Smith Westerns And Sky Ferreira At Chicago’s Vic Theatre

Chicago – It was a serene homecoming for Chicago natives Smith Westerns, something that seemed to bother front man Cullen Omori. “You guys still alive out there? You look like you’re sleepy,” he quipped between songs. Perhaps the culprit behind any perceived lack of energy was the bands’ solid hour’s worth of dreamlike glam rock that produced more sways and gentle hand claps than headbanging and devil horns.

One by one, they comfortably plucked stand out tracks from their last two albums, effortlessly transitioning from catchy hook to hook. Cullen’s early 90’s Keanu Reeves hair flopped back and forth during solo measures, but there still seemed to be a lack of spark for a hometown show. While well known tracks like “Weekend” and “Varsity” got the couples in the crowd moving, it was obvious the band sensed a lack of Smith Westerns experienced audience members, an issue that resulted in a quick send off and no encore.

The band themselves played solid and looked comfortable, but the overall sound mix seemed a little bass heavy and could have used more emphasis on guitarist/keys player Max Kakacek’s keyboard to reach the same textural effect that made their latest album “Soft Will” a great listen. However, it was nice to hear the band dig back into their catalog and pull out their Lo-fi roots with “Be My Girl” off their debut self titled album, which Cullen attested was written at a time when they were simply, “looking for free beer, trying to get a nut”.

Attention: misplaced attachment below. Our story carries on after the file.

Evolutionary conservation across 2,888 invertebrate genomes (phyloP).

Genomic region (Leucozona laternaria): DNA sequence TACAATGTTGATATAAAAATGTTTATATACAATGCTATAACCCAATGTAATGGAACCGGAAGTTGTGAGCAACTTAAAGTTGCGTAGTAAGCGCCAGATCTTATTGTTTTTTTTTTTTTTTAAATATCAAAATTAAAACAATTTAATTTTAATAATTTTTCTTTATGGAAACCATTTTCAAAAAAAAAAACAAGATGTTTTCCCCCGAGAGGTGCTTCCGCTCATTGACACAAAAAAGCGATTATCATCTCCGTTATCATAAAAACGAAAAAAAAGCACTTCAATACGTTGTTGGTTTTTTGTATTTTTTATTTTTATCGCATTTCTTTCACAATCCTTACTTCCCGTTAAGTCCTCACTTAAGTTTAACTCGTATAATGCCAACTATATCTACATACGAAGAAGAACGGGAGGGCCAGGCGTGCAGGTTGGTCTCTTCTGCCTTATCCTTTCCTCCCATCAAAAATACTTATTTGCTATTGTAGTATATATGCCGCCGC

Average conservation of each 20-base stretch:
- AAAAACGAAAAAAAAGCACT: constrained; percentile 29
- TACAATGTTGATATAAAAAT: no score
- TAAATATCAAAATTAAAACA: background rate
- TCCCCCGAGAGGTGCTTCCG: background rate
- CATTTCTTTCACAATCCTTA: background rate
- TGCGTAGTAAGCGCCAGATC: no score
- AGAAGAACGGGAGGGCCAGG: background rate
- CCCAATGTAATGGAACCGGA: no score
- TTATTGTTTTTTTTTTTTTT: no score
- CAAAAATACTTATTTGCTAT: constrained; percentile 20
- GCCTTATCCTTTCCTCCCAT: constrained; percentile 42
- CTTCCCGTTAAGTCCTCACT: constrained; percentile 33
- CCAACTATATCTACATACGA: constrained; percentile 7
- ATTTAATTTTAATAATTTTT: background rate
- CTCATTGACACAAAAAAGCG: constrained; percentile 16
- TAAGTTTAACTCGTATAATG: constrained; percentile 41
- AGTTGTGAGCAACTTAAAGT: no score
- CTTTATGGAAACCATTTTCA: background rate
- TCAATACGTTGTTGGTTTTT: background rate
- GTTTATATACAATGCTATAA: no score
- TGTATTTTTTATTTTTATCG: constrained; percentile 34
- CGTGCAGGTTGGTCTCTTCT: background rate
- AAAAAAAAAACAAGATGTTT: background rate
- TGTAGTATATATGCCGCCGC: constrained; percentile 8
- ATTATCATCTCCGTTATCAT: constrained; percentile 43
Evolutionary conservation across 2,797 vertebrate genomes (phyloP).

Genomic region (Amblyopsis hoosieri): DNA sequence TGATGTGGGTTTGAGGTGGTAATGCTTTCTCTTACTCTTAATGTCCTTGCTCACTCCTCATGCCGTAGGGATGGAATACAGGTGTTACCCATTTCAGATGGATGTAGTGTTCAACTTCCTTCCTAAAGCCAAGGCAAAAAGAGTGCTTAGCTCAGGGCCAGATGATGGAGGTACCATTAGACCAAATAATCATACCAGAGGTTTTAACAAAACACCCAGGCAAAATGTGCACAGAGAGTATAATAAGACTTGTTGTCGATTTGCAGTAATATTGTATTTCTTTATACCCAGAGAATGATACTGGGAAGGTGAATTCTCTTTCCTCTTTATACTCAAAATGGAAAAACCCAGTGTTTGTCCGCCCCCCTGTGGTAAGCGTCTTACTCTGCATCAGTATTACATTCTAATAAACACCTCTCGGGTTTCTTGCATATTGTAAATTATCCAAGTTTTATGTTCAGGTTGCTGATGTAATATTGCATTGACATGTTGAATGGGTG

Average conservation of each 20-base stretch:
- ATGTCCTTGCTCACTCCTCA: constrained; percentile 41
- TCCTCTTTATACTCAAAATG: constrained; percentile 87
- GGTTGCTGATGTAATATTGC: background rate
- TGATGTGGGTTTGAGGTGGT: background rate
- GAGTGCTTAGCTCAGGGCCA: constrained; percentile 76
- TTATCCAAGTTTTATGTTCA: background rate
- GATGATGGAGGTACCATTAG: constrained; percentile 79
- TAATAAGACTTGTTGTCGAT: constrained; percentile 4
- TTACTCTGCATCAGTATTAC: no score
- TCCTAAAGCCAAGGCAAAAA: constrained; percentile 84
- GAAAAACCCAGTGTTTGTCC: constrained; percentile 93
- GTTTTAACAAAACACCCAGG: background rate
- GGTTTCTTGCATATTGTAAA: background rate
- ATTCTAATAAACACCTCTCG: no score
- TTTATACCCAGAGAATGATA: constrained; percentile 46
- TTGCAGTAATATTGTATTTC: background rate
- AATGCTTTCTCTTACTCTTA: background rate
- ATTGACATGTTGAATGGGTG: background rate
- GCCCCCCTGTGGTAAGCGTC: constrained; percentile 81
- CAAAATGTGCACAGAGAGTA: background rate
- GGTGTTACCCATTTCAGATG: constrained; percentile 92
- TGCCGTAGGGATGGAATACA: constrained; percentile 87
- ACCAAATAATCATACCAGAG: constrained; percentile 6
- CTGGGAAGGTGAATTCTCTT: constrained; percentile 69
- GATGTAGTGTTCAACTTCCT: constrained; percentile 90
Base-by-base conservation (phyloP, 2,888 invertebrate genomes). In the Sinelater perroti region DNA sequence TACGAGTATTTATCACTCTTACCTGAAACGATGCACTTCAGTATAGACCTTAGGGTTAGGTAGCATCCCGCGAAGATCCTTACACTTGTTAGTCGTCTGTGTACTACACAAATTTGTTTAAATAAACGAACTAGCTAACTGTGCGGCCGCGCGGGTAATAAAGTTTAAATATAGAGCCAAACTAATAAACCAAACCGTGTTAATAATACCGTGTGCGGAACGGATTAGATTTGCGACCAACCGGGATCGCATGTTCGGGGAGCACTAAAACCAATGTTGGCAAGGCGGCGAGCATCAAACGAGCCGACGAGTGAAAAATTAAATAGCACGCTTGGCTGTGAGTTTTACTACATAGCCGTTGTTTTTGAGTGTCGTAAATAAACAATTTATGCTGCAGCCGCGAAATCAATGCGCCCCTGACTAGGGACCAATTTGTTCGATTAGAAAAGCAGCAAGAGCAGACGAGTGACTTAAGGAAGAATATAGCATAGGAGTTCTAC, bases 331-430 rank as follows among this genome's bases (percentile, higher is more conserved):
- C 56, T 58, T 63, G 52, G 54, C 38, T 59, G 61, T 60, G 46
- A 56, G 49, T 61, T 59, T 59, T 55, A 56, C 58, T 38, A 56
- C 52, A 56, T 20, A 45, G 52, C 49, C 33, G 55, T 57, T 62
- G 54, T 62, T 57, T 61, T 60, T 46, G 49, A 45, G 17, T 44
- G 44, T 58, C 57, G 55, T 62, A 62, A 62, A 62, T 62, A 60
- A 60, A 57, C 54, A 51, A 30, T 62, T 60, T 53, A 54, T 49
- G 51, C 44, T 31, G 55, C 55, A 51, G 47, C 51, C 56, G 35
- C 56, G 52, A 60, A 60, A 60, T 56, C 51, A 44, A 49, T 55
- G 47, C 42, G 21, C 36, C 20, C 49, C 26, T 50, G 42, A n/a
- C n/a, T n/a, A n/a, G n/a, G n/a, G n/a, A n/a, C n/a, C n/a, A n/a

A more realistic explanation of disenchantment with the headlining band was probably due to the majority of the turn out more interested in the opening act, current indie-pop phenom Sky Ferreira. After an immense fog of smoke accumulates on stage for a solid two minutesshe moseyed up to the microphone like an inmate on the green mile before kicking things off with “Boys”, the opening track from her recent album “Night Time, My Time”.

Her feet never left their original placement, standing her ground like a British Royal Guard as she belted out arena ready choruses during “24 Hours” and “Love In Stereo”. The ambiance of hazy distortion, fuzzed synth, and industrial rhythm amidst the smoke and stage lights provided the perfect backdrop for the grungy tank topped singer, especially on the blurry buzz saw onslaught of “Omanko”.

While her timidness on stage still seems evident, it’s clear that Sky is an artist with massive potential and has the musical capabilities to be packing in bigger venues within the next year. After all the dazed and strung out pop tunes reach the conclusion of her set, she closes with her distinctly intimate R&B jam “Everything Is Embarrassing”, a song that grooves like Keith Sweat for hipsters and serves as a perfect send off to a cold Saturday night in the city.


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